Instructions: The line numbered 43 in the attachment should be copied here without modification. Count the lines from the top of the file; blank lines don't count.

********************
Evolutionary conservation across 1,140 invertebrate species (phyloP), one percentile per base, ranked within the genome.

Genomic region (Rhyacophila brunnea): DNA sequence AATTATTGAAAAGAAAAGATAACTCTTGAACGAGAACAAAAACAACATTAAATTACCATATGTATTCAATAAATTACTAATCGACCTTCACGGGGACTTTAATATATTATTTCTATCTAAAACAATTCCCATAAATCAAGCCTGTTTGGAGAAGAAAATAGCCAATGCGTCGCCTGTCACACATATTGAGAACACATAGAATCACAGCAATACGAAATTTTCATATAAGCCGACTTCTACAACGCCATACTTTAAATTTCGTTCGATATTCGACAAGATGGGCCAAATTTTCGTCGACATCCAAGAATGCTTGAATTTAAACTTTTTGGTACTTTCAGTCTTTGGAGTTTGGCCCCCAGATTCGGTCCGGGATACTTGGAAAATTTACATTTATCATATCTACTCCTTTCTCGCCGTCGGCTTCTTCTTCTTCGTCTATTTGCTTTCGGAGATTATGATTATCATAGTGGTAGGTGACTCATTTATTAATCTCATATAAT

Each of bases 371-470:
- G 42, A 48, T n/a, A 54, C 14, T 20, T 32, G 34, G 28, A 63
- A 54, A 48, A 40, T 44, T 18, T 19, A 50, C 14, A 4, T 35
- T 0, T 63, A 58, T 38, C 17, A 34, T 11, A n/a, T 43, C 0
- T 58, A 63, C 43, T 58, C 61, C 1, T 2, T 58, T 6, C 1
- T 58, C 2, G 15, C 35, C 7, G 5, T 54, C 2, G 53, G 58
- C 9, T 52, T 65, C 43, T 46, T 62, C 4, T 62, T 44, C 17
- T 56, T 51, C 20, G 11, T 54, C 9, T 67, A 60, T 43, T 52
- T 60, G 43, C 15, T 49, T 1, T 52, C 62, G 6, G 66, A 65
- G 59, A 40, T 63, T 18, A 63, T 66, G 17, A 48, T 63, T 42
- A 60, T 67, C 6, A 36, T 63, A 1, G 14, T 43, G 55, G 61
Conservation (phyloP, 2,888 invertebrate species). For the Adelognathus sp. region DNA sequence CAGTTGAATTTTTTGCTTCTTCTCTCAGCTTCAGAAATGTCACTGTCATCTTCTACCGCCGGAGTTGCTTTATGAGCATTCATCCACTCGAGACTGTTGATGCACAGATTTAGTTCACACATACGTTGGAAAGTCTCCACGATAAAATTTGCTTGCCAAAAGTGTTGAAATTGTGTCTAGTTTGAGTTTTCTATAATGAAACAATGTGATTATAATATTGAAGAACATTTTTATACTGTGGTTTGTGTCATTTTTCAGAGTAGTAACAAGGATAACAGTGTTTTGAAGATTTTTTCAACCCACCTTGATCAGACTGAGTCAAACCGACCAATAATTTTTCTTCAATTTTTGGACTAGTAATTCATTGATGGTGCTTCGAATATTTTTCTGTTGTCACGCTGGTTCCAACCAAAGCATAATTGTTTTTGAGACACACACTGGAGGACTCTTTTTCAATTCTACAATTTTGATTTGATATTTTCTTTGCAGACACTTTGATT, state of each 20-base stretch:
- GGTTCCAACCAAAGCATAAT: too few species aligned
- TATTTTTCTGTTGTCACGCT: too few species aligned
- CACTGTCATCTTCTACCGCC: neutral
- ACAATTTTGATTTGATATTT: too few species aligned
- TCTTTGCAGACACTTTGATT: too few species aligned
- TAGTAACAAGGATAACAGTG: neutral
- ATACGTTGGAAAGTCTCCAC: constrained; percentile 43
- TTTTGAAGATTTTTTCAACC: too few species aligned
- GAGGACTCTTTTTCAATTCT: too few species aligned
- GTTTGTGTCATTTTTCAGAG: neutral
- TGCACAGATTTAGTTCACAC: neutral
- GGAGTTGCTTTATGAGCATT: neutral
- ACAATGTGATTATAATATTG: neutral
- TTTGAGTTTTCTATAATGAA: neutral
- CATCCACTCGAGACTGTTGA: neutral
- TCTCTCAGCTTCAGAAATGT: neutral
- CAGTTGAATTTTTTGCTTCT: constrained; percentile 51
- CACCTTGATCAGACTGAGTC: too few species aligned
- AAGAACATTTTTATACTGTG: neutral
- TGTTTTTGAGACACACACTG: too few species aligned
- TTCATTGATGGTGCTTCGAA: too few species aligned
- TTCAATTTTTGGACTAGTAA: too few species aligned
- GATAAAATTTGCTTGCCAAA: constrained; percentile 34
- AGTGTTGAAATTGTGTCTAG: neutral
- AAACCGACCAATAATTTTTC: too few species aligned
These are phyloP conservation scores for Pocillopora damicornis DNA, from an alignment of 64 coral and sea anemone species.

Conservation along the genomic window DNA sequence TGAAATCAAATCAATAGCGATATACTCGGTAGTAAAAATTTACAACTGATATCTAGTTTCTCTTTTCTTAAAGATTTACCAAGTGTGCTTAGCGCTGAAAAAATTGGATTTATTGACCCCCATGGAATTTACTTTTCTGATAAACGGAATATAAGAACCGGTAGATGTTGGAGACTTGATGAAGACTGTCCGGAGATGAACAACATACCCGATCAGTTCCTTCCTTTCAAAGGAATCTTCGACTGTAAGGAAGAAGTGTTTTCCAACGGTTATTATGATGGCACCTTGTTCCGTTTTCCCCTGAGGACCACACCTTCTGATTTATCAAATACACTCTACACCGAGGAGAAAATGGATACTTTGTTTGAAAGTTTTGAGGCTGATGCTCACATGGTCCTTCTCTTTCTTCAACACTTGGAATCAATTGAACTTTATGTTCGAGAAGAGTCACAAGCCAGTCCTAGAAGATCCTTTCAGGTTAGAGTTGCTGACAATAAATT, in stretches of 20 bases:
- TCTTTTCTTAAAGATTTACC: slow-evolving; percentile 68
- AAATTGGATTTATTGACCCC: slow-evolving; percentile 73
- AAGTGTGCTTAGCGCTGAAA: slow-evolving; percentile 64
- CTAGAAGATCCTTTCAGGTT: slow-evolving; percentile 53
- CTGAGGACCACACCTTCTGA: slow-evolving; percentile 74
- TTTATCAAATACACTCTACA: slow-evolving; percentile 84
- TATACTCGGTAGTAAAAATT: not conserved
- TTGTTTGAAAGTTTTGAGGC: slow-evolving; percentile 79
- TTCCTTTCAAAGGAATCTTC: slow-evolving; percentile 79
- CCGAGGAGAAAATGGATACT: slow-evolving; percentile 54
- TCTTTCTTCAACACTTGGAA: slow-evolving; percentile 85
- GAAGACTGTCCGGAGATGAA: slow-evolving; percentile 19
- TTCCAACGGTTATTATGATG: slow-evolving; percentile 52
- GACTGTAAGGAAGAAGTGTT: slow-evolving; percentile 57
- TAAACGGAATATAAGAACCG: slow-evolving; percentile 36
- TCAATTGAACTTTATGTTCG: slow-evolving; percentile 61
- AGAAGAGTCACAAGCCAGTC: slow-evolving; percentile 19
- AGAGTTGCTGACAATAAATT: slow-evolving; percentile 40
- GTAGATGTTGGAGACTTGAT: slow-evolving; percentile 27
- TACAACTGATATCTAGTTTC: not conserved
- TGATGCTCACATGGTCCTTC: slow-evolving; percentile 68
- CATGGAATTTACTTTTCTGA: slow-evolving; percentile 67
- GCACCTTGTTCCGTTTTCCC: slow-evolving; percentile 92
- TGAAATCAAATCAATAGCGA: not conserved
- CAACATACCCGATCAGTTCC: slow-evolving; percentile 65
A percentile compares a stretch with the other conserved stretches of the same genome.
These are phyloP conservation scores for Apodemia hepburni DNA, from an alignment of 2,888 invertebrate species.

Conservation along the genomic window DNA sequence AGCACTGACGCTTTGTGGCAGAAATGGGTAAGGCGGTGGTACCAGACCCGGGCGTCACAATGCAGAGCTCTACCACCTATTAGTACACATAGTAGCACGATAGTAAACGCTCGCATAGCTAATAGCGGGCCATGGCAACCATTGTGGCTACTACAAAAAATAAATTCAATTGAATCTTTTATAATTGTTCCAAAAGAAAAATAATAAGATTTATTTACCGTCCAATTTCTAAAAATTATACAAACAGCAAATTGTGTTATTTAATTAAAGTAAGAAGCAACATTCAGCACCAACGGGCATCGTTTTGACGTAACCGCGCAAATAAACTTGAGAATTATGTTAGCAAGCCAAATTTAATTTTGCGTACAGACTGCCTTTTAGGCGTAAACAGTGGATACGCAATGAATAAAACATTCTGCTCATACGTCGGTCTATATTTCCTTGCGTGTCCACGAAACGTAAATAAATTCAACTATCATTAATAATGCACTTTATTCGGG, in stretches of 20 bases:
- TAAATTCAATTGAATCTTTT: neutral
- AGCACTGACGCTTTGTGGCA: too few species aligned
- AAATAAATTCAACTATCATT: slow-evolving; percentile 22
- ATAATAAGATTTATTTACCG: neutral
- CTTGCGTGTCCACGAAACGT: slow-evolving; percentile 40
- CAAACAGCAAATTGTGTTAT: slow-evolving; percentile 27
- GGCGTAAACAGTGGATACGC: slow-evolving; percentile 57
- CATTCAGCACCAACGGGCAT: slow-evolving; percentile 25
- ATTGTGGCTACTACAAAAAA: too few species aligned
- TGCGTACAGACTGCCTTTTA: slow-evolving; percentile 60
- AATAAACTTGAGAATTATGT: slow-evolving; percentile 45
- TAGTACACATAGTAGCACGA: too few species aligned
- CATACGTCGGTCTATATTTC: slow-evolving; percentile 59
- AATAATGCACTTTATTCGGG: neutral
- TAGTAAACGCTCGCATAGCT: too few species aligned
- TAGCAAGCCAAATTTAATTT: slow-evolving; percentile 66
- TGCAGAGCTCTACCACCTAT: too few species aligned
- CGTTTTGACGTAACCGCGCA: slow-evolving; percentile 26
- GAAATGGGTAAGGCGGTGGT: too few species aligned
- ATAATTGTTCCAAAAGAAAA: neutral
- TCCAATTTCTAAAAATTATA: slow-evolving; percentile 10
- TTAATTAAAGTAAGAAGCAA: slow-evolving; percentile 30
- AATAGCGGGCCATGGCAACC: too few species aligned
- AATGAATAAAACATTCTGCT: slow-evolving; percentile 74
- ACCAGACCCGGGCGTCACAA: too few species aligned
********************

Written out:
- AAATTGGATTTATTGACCCC: slow-evolving; percentile 73